So I am now completely aware that again, I’m not a toddler crafter. I need to leave this stuff to the pros. I’ve learned my lesson. And I’d like to apologize to Fiona, and I just might some day, but not today. I am however secretly praying she doesn’t take this event personally and have it thrown back in my face at age thirteen.

The posts are no longer truncated and all words will appear in your mailbox. However, if you want to see all my lovely full color pictures, you’ll still need to click over to the blog to view those.

And If you enjoyed what you read, subscribe, via the subscription box in the sidebar, to my thrice weekly posts via your emailbox. And visit me on Instagram to see my daily pictures, friend me or like my page on Facebook. Or come find me on Twitter or Pinterest too. I am always practicing Intentional Intouchness so chat at me please. I live for conversations.

And, as always, Thanks a bazillion for your visit.

The Toddler Twitch is Back

The twitch on my top right eyelid is the only outer sign of how I really feel. Well maybe a little lip chewing too. I’m sure you’d notice one or the other. At 8:38 am this morning, I was an epic failure at parenting a toddler. I had yelled “Stop” like five times by this point. Dressing her had been an all out fighting tantrum from which I’d narrowly escaped getting my front teeth whacked and deadened by her skull. Cussing at anything else that had gone wrong had brought no relief. And the rest of the day hung in my mind like a cloud of impending doom. Fiona and the fruit salad on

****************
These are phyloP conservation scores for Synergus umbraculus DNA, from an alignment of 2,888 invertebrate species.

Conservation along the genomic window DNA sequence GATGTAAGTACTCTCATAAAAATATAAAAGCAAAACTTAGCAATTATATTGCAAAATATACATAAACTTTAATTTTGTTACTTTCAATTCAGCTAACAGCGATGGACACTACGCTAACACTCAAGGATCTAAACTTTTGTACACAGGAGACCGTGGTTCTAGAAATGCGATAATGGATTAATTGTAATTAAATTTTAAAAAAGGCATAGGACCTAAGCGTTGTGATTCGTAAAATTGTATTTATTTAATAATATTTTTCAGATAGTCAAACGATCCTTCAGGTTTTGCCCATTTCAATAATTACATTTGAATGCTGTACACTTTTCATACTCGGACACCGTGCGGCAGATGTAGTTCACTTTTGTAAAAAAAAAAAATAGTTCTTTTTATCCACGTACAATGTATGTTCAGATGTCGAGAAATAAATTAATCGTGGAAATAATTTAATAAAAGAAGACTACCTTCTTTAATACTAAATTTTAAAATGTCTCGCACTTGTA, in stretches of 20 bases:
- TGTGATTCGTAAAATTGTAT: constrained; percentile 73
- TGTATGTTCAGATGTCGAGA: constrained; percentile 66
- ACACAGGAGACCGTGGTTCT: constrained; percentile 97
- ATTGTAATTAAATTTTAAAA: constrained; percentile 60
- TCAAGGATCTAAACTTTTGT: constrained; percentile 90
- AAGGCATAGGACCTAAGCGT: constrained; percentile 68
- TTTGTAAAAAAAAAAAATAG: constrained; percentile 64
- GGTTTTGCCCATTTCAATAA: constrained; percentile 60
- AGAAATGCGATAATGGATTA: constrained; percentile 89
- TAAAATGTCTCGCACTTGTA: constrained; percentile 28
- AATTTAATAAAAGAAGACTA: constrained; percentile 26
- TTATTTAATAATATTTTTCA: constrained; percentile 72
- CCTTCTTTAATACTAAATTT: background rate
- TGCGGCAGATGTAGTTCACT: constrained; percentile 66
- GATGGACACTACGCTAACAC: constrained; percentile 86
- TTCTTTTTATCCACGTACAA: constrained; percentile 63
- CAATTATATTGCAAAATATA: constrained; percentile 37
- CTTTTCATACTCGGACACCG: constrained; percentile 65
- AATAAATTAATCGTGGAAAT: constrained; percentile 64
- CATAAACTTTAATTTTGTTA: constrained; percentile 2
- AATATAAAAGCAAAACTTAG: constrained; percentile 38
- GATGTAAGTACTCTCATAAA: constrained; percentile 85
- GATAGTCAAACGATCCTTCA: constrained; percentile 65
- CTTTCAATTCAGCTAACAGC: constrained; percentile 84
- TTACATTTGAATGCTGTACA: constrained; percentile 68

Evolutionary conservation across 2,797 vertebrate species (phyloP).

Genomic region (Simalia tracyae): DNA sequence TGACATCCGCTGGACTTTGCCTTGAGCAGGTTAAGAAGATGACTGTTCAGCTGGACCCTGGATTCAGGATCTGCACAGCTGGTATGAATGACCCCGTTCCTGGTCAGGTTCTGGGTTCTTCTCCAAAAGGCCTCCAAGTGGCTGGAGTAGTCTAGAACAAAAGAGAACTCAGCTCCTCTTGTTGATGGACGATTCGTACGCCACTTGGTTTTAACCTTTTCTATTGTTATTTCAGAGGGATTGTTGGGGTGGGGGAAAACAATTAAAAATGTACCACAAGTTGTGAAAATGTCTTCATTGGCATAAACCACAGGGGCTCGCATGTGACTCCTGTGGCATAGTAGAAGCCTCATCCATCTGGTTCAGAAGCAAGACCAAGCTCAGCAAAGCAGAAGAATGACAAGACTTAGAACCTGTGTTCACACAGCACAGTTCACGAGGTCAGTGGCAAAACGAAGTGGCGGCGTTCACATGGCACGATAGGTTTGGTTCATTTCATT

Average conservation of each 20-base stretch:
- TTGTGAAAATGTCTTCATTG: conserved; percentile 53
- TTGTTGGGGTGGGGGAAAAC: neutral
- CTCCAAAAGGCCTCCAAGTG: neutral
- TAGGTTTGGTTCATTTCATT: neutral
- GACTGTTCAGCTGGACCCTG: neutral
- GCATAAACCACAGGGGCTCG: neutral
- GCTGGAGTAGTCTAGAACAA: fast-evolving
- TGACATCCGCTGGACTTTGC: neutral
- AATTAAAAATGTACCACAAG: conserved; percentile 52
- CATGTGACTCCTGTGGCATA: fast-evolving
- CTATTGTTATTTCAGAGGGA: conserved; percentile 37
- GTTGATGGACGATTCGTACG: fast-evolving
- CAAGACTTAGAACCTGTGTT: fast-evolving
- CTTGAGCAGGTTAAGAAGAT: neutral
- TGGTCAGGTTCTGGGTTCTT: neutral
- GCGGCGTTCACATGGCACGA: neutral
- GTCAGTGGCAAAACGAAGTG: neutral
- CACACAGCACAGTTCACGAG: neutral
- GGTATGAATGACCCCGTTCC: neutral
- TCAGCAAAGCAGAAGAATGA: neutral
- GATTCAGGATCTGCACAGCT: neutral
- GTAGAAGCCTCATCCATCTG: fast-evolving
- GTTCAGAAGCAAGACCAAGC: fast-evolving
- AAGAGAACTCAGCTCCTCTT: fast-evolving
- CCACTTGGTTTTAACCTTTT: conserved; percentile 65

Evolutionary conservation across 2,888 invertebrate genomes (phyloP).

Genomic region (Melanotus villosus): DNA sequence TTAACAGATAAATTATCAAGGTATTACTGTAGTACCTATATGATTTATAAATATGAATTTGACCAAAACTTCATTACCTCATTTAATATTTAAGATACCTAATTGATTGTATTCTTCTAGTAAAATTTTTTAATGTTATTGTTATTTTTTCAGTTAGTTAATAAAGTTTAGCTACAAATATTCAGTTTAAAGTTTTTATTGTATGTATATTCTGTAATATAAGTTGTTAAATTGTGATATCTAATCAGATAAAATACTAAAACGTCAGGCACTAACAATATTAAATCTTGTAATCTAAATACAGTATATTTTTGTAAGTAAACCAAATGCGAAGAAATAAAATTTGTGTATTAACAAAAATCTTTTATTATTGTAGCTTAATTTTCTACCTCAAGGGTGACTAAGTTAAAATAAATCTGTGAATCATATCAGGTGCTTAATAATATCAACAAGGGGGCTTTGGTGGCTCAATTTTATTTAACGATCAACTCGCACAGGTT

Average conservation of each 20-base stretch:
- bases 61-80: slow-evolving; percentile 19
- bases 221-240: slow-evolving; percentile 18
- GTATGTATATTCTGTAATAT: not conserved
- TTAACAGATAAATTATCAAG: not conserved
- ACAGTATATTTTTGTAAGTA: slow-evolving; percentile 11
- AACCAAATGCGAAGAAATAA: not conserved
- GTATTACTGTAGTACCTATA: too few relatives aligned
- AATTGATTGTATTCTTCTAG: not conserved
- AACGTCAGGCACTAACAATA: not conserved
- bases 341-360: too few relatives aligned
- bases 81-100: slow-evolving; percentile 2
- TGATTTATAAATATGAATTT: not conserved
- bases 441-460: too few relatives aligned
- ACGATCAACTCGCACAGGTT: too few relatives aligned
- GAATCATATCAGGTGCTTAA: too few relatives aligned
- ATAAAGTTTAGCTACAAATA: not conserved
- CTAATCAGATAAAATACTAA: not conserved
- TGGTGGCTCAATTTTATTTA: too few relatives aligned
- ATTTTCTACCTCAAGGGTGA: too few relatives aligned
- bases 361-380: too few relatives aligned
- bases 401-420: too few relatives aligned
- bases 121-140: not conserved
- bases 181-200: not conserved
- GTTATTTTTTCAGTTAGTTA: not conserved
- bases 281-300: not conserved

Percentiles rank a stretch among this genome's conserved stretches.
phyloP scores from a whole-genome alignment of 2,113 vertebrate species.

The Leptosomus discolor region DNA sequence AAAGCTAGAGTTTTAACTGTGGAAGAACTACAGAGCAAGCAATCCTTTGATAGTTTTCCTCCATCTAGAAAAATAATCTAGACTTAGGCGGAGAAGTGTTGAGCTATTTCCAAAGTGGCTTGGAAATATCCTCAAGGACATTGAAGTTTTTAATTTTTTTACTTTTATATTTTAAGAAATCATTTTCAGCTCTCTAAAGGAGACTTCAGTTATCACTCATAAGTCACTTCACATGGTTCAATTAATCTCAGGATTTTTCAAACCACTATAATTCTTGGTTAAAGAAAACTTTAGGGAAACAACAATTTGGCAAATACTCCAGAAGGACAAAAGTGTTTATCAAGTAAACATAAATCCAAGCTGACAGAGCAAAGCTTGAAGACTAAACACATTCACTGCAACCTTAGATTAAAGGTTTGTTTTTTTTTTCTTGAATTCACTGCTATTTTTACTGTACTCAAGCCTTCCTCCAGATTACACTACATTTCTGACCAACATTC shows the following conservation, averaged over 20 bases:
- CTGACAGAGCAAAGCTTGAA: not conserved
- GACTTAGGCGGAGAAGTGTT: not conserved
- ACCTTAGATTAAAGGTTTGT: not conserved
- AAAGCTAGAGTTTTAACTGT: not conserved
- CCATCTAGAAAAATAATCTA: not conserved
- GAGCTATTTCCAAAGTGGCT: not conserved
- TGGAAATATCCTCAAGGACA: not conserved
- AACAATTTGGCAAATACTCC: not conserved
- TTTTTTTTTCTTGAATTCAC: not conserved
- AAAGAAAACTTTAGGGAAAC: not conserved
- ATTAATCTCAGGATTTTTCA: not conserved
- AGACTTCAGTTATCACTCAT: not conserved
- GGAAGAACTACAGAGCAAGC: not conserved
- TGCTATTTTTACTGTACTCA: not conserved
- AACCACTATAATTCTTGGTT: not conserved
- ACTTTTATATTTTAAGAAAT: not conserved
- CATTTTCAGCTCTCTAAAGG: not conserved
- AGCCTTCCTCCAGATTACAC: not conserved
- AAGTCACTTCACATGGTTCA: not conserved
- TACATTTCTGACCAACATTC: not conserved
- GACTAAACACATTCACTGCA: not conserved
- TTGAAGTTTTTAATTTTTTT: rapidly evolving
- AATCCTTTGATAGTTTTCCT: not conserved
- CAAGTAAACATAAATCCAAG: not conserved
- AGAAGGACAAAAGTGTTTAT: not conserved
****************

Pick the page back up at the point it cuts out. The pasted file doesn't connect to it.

The mental health facility that houses my “talking doctor” is adopting a new catch phrase. “It’s OK to be not OK. “ While it feels slightly better to have permission to be ‘not OK’, the yucky feeling of humanity lingers. It must also be OK to have post traumatic stress disorder because even the eye doctor explained the cause for my toddler eye twitch is stress. Duh.

Mothering is like an extreme sport that you’d rather be sitting in a chalet watching and enjoying from afar. While I crave Happy Happy all the Time Time Time and everything under control, instead I get sudden eruptions of chaos. She’s being really cute and suddenly she’s having a really really bad day and dragging me down with her. Negativity is a constant modus operandi. I felt despondent yesterday after her tantrum over a)putting on the coat, or b)clipping her toenails, or c) anything else her brain snapped over. I intended to enter a selfie challenge on Instagram and I thought a picture of this moment would be far more real than the happy grinning one I ended up with. I’m human therefore I feel and am real. I resent the expectations I have of myself otherwise.

Fiona and the fruit salad on